What does an expanding field of transnational education options mean for traditional recruitment models?

The evolution of the transnational education model (TNE) increasingly factors as yet another dimension of a richly varied and competitive international education marketplace.

Not so long ago, transnational education mostly entailed an institution’s operating a branch campus in another country. Students in this other country were attracted by the name and prestige of the institutional brand (such as the high-profile New York University campus in Abu Dhabi or the Yale-NUS campus in Singapore) and the opportunities it created for further foreign education or employment.

The branch campus model is still going strong, but it is one of only several modes of transnational education models today; other models include overseas twinning programmes, online courses, and dual or joint degrees. These other options offer great convenience, affordability, and flexibility for students and are thus gaining in popularity. They promise to be a major factor affecting student mobility patterns, and for anyone involved in student recruitment activities, they bear thinking about.

The British Council’s Education Intelligence Unit’s just-released Portrait of a Transnational Education Student contains fascinating information on the maturity of transnational education and what students are looking for in foreign-branded degrees and courses. The report is based on more than 160,000 responses from secondary-school graduates to employed professionals; data spans from 2007 until September 2012. The study sample did not include students at international branch campuses but did include overseas twinning programmes, online courses delivered transnationally, and dual or joint degrees.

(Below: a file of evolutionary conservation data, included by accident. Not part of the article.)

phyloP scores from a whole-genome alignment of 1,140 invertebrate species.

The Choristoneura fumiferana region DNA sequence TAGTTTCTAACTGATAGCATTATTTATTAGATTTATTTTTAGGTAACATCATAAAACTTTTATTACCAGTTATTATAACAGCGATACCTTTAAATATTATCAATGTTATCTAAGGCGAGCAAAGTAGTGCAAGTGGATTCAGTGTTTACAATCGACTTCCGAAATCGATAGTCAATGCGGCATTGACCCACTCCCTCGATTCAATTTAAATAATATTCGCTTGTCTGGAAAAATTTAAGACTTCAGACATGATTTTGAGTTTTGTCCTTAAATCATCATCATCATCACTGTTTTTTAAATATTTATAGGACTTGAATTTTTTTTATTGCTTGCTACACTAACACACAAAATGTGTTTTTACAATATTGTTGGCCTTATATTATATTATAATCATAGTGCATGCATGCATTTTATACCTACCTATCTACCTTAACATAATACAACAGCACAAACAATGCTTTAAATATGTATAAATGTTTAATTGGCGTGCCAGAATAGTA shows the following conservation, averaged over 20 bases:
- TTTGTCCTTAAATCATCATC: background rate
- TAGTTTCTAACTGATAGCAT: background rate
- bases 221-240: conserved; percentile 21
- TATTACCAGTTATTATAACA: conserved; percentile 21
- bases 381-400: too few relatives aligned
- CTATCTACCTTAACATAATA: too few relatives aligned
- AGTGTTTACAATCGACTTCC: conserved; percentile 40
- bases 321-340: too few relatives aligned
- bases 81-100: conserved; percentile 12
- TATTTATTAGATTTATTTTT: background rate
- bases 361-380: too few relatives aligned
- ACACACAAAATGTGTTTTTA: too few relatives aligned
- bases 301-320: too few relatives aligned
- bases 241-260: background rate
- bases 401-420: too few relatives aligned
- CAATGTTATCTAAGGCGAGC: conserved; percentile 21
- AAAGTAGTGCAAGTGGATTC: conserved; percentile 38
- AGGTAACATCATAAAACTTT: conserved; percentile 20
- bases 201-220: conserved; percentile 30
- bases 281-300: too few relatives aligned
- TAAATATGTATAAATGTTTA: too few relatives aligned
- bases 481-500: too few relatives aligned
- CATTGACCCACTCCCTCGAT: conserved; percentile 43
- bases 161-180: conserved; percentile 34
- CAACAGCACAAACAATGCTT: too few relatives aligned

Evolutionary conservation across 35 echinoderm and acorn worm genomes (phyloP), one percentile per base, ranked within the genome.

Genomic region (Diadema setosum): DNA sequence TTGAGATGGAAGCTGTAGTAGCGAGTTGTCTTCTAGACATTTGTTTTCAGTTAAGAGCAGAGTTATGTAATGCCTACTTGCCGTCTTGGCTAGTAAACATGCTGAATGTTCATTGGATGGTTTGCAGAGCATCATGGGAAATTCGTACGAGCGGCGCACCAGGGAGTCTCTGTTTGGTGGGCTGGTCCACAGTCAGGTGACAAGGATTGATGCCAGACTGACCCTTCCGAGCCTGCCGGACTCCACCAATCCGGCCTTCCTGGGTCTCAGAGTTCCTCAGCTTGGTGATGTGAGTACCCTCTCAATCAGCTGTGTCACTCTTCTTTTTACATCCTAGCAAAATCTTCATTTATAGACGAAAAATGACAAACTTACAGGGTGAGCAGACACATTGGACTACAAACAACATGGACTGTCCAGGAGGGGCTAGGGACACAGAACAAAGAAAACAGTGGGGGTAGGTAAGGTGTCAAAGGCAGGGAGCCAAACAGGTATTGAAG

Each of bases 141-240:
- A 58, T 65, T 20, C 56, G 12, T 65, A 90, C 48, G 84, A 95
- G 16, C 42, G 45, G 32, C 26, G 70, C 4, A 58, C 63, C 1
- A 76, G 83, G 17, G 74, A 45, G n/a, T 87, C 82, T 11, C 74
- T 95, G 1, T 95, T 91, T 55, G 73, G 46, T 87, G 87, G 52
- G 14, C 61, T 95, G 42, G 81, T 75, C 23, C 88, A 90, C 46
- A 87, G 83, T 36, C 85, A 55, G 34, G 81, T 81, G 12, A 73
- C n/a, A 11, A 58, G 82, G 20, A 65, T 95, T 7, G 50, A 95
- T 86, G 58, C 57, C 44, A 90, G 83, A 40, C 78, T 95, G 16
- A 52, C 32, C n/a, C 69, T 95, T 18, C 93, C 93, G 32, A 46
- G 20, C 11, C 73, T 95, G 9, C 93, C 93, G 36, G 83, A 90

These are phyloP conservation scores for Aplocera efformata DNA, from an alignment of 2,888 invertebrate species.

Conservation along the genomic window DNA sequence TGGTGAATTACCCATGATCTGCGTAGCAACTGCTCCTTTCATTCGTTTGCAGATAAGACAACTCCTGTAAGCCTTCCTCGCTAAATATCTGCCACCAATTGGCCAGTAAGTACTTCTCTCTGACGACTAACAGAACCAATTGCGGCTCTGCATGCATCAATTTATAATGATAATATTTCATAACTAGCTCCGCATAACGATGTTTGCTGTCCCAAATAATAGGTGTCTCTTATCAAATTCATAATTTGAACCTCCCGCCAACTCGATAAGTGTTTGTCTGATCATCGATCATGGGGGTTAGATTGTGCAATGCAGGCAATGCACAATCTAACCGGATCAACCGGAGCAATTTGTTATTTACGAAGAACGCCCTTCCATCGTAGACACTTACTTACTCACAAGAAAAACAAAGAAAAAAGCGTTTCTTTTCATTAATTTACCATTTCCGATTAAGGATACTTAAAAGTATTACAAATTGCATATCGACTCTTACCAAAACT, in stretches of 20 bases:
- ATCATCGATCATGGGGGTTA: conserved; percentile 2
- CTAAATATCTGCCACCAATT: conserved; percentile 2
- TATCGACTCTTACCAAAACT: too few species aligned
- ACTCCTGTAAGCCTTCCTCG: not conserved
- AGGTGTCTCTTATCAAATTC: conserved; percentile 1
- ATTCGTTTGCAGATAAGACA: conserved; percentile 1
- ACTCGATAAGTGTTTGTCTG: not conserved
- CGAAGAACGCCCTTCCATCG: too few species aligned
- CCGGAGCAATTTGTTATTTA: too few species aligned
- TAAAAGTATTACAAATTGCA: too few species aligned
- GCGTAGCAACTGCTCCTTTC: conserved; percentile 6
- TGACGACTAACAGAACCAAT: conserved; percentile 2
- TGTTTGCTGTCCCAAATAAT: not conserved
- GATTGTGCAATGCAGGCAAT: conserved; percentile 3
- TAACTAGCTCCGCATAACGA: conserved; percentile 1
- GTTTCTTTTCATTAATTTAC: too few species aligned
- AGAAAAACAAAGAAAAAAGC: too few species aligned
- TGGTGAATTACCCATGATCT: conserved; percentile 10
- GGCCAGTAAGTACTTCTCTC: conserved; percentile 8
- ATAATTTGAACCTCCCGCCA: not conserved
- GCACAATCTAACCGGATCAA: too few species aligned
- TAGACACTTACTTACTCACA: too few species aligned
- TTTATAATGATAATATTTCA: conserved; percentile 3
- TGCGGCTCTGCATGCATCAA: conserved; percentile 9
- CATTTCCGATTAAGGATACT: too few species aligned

Here are some of the highlights reported in University World News (the full report is available for purchase on the British Council website):

  • The practicality of being able to combine study with work trumped the reputation, brand, or ranking of the awarding institution
  • Two major reasons for a student to consider TNE are now affordability and that a course is available (and not available locally) – these were not mentioned as major reasons in 2007
  • Niche courses are very important – niche courses that fit in precisely with the student’s study and work plans
  • Despite the importance of convenience and flexibility, students also said that face-to-face time with teachers was “irreplaceable”
  • Students considered the awarding country – rather than the awarding institution – more important in opting for a TNE course
  • Interest in TNE has increased in all surveyed regions since 2007 – fully one-in-four respondents was considering TNE in some form
  • Countries where interest is highest include Argentina, Brazil, Croatia, Hong Kong, Jamaica, Kenya, Malawi, Mozambique, Namibia, the Philippines, Russia, and Zambia.

There will always be a segment of foreign students interested in a degree awarded by a prestigious university brand. But the expanding list of TNE options paves the way for another segment of students – a segment for whom convenience, flexibility, and affordability are just as important as educational brand, for whom the mere presence of quality, if not world-class, educational options (including online ones) is highly valuable.

This segment, or another one altogether, may be increasingly able to piece their education together themselves, course by course, even institution by institution, thanks to TNE options – without having to leave their home country.

The expansion and greater credibility (thanks to more stringent legislation) of the TNE model will affect education agents and institutions across the world. Zainab Malik, research manager for the British Council in Hong Kong, told University World News the following regarding regions of the world we should be paying particular attention to due to higher-than-average interest in TNE:

We are finding that the TNE market is following the student recruitment market, moving further South [globally] and towards the East. In particular in South East Asia and South Asia due to capacity issues, as well as because of government support, students are turning to TNE. But we see interest in all regions, including Africa.

Sources: British Council, University World News



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